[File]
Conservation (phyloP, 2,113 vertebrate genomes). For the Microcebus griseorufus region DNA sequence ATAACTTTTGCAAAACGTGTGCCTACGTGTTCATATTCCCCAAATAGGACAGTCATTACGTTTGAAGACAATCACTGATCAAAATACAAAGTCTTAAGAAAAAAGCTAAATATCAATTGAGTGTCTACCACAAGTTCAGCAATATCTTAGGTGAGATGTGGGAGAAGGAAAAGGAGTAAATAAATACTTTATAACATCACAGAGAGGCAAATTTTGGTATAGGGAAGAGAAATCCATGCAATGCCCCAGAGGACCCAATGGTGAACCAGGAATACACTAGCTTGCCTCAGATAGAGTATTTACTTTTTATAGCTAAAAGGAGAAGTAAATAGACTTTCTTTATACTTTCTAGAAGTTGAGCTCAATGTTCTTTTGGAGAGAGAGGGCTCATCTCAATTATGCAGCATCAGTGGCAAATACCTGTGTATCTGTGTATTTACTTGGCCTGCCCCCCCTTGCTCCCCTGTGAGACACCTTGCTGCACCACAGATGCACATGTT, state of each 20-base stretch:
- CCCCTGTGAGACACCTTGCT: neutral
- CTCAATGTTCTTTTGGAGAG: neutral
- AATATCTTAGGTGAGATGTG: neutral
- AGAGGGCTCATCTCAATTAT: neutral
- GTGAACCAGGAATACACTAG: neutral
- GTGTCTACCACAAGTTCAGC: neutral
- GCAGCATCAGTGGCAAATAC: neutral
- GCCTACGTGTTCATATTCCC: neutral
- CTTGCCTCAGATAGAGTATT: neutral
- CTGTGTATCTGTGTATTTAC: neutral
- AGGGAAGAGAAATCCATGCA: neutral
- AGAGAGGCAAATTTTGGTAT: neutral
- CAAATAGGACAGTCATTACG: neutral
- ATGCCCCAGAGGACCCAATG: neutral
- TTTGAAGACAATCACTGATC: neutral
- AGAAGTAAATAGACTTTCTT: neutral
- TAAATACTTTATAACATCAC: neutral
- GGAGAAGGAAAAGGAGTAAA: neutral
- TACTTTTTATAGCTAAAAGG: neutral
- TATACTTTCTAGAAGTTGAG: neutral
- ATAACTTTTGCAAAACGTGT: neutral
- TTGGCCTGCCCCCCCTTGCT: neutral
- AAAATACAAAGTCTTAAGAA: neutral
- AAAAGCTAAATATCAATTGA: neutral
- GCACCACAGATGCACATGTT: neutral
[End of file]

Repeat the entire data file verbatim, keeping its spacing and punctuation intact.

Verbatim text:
Conservation (phyloP, 2,113 vertebrate genomes). For the Microcebus griseorufus region DNA sequence ATAACTTTTGCAAAACGTGTGCCTACGTGTTCATATTCCCCAAATAGGACAGTCATTACGTTTGAAGACAATCACTGATCAAAATACAAAGTCTTAAGAAAAAAGCTAAATATCAATTGAGTGTCTACCACAAGTTCAGCAATATCTTAGGTGAGATGTGGGAGAAGGAAAAGGAGTAAATAAATACTTTATAACATCACAGAGAGGCAAATTTTGGTATAGGGAAGAGAAATCCATGCAATGCCCCAGAGGACCCAATGGTGAACCAGGAATACACTAGCTTGCCTCAGATAGAGTATTTACTTTTTATAGCTAAAAGGAGAAGTAAATAGACTTTCTTTATACTTTCTAGAAGTTGAGCTCAATGTTCTTTTGGAGAGAGAGGGCTCATCTCAATTATGCAGCATCAGTGGCAAATACCTGTGTATCTGTGTATTTACTTGGCCTGCCCCCCCTTGCTCCCCTGTGAGACACCTTGCTGCACCACAGATGCACATGTT, state of each 20-base stretch:
- CCCCTGTGAGACACCTTGCT: neutral
- CTCAATGTTCTTTTGGAGAG: neutral
- AATATCTTAGGTGAGATGTG: neutral
- AGAGGGCTCATCTCAATTAT: neutral
- GTGAACCAGGAATACACTAG: neutral
- GTGTCTACCACAAGTTCAGC: neutral
- GCAGCATCAGTGGCAAATAC: neutral
- GCCTACGTGTTCATATTCCC: neutral
- CTTGCCTCAGATAGAGTATT: neutral
- CTGTGTATCTGTGTATTTAC: neutral
- AGGGAAGAGAAATCCATGCA: neutral
- AGAGAGGCAAATTTTGGTAT: neutral
- CAAATAGGACAGTCATTACG: neutral
- ATGCCCCAGAGGACCCAATG: neutral
- TTTGAAGACAATCACTGATC: neutral
- AGAAGTAAATAGACTTTCTT: neutral
- TAAATACTTTATAACATCAC: neutral
- GGAGAAGGAAAAGGAGTAAA: neutral
- TACTTTTTATAGCTAAAAGG: neutral
- TATACTTTCTAGAAGTTGAG: neutral
- ATAACTTTTGCAAAACGTGT: neutral
- TTGGCCTGCCCCCCCTTGCT: neutral
- AAAATACAAAGTCTTAAGAA: neutral
- AAAAGCTAAATATCAATTGA: neutral
- GCACCACAGATGCACATGTT: neutral